Jan 28, 2013
El régimen de Corea del Norte lo hace cada tantos años con el objetivo de confiscar los ahorros de la gente de a pie, que por lo general se originan en el mercado negro:
Until recently, people were managing to outwit the police, keeping whatever was banned under the table, or moving their wares before an inspection. But that changed in late 2009, when the Workers’ Party pulled out its heavy artillery. On November 30, the party announced that it would invalidate all of the currency in circulation and issue new bills. The ostensible reason was to prevent inflation by knocking off two zeroes from the won, which was trading at the time at 3,500 to the U.S. dollar, in order to “strengthen the national currency and stabilize the circulation of money,” an official of the Workers’ Party explained. In fact it was a trick. The North Korean regime wanted to confiscate the cash that had been accumulated by people working in the market. The rules limited people to trading no more than 100,000 won for the new currency, which meant that nobody would have more than about $30 to their name.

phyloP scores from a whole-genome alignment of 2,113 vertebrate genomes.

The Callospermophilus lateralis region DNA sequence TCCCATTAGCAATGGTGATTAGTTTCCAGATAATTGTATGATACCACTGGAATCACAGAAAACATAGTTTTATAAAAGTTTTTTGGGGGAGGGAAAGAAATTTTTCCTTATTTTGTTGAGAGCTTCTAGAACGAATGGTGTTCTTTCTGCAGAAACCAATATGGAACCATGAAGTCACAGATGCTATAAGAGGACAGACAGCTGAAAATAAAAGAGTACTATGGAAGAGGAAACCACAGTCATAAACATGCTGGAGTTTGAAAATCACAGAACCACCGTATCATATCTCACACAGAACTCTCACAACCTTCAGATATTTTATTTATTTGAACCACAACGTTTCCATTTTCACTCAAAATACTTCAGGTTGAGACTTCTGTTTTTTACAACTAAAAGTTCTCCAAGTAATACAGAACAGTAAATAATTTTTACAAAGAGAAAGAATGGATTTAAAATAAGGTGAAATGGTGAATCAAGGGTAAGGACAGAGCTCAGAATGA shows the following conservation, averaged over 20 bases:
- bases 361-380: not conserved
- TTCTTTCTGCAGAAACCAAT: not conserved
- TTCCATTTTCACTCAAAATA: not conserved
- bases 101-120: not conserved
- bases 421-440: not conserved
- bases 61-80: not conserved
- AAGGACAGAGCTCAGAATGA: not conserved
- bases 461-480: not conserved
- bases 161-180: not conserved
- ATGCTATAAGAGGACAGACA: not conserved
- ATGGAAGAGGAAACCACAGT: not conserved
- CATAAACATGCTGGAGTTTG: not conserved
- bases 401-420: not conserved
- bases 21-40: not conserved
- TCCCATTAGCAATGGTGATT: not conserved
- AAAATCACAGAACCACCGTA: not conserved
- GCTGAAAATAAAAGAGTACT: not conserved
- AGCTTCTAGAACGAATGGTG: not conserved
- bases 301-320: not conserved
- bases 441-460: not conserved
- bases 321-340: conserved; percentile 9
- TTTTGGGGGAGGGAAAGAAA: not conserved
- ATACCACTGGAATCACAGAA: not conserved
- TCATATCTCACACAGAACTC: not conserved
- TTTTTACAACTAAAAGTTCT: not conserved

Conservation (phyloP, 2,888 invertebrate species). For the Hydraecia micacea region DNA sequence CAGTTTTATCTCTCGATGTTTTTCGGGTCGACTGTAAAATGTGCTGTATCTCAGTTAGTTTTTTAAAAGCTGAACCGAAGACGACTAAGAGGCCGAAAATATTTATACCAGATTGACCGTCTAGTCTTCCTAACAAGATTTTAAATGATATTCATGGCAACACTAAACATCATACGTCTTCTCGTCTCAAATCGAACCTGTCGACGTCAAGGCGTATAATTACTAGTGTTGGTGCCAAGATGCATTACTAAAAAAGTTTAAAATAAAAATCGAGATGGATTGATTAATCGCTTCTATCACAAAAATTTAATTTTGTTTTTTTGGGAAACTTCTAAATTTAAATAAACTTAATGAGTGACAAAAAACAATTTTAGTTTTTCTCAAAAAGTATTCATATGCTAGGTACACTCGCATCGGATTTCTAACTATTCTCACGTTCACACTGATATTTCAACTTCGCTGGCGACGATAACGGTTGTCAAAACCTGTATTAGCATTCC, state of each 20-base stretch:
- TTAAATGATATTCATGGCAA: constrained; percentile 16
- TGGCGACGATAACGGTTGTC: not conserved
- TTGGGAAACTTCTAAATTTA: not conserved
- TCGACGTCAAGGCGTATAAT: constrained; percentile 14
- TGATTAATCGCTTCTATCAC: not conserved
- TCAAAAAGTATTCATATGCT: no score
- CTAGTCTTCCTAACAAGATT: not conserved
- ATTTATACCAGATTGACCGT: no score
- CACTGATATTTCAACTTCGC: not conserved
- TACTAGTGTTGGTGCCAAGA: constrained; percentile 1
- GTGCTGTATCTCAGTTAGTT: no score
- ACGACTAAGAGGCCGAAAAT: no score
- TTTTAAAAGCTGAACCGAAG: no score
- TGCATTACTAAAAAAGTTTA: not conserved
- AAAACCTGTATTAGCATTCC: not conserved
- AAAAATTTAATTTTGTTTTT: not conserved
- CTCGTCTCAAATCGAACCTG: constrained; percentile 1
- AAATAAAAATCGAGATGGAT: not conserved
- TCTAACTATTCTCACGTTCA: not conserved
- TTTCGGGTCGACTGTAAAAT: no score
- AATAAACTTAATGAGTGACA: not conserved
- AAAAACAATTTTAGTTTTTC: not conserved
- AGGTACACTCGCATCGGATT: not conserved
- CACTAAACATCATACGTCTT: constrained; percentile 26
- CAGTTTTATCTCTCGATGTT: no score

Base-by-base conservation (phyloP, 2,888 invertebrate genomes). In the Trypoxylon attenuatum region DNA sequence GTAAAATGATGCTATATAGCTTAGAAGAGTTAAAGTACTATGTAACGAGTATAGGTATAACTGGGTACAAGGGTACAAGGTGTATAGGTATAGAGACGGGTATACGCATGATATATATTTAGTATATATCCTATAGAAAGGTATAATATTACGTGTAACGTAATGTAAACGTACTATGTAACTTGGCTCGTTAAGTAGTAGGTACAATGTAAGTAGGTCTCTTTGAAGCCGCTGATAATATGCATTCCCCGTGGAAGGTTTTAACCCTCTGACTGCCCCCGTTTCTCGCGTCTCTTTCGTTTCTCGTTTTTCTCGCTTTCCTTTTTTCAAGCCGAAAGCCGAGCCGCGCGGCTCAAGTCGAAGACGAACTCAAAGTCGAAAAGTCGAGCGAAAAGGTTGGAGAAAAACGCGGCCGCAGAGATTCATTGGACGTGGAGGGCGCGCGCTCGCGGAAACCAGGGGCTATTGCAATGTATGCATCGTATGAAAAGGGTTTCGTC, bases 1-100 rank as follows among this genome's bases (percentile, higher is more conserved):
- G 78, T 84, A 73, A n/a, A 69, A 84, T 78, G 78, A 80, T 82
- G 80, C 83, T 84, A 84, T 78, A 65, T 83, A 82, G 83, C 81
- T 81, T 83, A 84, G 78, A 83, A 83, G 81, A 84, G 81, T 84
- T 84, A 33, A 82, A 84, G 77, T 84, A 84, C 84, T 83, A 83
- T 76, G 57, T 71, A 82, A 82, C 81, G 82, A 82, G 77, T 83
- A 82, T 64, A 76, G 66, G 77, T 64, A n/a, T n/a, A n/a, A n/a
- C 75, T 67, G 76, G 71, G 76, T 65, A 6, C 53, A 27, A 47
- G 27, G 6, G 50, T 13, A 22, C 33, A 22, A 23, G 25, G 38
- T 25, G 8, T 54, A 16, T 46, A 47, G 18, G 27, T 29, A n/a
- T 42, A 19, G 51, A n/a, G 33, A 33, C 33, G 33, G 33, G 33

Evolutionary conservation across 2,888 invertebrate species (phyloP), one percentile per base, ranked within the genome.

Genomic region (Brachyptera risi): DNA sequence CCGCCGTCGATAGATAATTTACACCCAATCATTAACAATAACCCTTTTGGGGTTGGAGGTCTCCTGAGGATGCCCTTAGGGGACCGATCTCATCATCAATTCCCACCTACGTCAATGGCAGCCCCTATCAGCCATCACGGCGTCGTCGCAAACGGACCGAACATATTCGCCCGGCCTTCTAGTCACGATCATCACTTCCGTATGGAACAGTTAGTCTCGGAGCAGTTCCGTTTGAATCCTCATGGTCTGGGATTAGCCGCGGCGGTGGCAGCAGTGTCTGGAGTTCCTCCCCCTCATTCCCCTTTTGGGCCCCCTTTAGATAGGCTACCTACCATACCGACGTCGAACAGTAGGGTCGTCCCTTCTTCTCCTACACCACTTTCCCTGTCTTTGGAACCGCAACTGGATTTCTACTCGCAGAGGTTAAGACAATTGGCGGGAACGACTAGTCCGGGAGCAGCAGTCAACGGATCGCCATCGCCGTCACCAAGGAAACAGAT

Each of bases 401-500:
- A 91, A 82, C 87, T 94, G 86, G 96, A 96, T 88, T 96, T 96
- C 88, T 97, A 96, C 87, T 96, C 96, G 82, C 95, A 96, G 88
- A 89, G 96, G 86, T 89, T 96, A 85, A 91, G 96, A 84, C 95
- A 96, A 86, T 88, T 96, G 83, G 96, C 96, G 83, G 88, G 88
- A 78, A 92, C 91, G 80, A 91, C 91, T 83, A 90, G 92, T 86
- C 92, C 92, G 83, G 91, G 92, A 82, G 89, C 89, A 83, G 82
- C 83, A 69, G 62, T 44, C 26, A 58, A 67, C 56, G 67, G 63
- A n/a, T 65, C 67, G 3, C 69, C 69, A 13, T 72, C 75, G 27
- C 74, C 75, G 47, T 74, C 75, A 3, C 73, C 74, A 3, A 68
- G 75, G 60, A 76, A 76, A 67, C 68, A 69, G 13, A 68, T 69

The North Korean regime had pulled this same currency stunt five times before, most recently in 1992, but this time people who’d been working at the markets had accumulated some savings, so what existed of a nascent middle class was wiped out overnight.
(Viene de acá)